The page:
The Elections for Power Consolidation

“Never pull a gun if you have no intention to shoot“, as a political preference, is a phrase I heard for the first time in the first half of the nineties, when  Dr Drnovšek was describing me the point of his favourite film. It was an American western in which a lone rider confronts alone all those who oppress the city and fatally seduces the prettiest girl, brings peace and prosperity. However, it was not just about the film or the parable of the announcements.

A lone rider who will use guns only when it is absolutely necessary and also foresee all the consequences of such action, has become a part of the political philosophy which has been coming back, although changed and in quite new circumstances, and becoming some kind of red thread that connects the political practices of individual countries of the Western Balkans.

This is the only way to explain ourselves easier why Macedonia, Croatia, Montenegro and Serbia are connected by the announcement of possible or already certain early parliamentary elections. In times of crisis, new Balkan routes of the refugees and receptive fact that all what may have seemed, as Saša Vidmajer has written, somehow safely away in the camps of Lebanon, Yemen and Turkey, is coming to us, ideological preferences become almost irrelevant.

The importance is once again on a leader who is capable of making decisions. And even more, a political leader who can predict the consequences. A lone rider.

All these states of the non-Schengen Europe are connected by either demands or announcements of early parliamentary elections. A desire to take over the power again.

In Croatia, the representatives of the political association, who have enabled the majority and the formation of a new government with their and parliamentary votes, have also threatened, after the consultations with the winner of the parliamentary elections, to again incite a parliamentary crisis and new elections if they do not get the department of the interior ministry and the supervision of the secret services in the division of sectors in the government. Somehow on the edge of it, and for the better clarity of their requirements, they explain that their leader was under surveillance, wiretapping and monitoring all the time, by the competent public secret services. However, it can be stated with a relatively high certainty that Miroslav Karamarko’s party would win again possible new elections.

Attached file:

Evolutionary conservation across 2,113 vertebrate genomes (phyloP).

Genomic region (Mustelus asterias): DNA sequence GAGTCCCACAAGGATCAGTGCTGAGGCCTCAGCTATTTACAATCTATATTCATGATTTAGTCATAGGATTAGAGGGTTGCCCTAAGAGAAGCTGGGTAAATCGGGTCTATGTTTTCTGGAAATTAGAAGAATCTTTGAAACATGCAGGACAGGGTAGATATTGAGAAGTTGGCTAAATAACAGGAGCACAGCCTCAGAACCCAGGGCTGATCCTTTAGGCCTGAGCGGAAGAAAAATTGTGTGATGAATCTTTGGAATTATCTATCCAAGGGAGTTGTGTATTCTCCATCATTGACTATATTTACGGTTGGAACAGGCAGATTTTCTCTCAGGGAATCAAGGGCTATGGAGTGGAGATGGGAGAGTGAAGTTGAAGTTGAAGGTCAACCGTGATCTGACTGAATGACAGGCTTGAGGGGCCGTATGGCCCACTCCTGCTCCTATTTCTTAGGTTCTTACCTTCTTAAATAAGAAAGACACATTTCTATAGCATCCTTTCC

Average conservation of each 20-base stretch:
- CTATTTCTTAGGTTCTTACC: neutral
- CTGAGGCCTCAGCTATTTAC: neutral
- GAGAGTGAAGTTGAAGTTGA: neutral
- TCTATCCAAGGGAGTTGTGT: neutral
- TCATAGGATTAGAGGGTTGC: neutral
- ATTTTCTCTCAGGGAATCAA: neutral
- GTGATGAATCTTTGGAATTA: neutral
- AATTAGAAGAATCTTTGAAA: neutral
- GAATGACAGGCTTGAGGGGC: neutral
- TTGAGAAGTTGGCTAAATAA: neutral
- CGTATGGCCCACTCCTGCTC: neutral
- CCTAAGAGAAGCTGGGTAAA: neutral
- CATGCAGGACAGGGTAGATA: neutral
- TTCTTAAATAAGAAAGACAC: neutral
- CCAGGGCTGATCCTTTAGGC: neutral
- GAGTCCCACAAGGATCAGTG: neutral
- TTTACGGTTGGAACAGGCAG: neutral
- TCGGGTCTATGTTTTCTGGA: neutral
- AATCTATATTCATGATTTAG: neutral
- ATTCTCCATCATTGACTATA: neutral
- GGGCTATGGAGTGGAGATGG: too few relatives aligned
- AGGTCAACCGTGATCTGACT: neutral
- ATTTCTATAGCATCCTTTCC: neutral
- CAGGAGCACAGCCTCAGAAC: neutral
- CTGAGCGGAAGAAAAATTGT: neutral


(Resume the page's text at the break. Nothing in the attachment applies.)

In Montenegro, things are a little more complicated. Part of the opposition, probably well sponsored by Russian “big uncles”, wanted to prevent an invitation for membership in NATO at first. They had wrongly read and understood US vice-president’s diction on one type of the conditional invitation to the authorities in Podgorica, which had not announced indecision and hesitance, but implied, with its content, an announcement of invitation in the membership of the NATO alliance. Such wrong evaluation of diplomatic meanings had caused the organization of various public protests, with only one single request, that the government resign. The organizers overlooked several key facts though. First, that the world, and also the Balkans, at least to this extent, is again part of measuring of power of a new, apparently a kind of a cold war, and still more of the deciding which part of the divided world we want to belong to. Furthermore, that the two major opposition parties, the only parties that would be able to change the evaluation of pro-Russian character of the demonstration, did not join them. The third overlooked fact was the most obvious. They wanted to convince the president of the ruling party and the government, Milo Đukanović, with these protests, to resign. Not really forethought and too easy for the leader who has had the power in the country for already at least twenty years and who was able, in the key political moments, to shift from Milošević’s ally into his severe and political opponent, as well as a favourite and desired interlocutor of European and American politicians. And he has been able to maintain such attention for decades. And that is why, toward the end of last year, Montenegro received an invitation from NATO alliance. Đukanović has further strengthened his internal political power. He took over the demands of the opposition. As the prime minister, he began offering early elections. And just before the New Year, right after the Catholic Christmas, he proposed to the government to accept the proposal of the vote of its confidence in the assembly. This time, he also explained that the government had been formed three years ago as a coalition government, but he added that, primarily after voting complications on presidential elections in 2013, the same government no longer had a clear political support and parliamentary majority. By that he meant, as it was explained the day before yesterday by Montenegrin President Filip Vujanović, also of the type of foreign investments, especially on the coastal area, which had received the approval of the government and on the basis of which the contracts were signed, but they were rejected by the parliament after that. This way, we are giving a message, Vujanović said, of unstable state that cannot execute the government’s decision in the parliament, and where the parliament has been changing into the part of the power that does not recognize the government.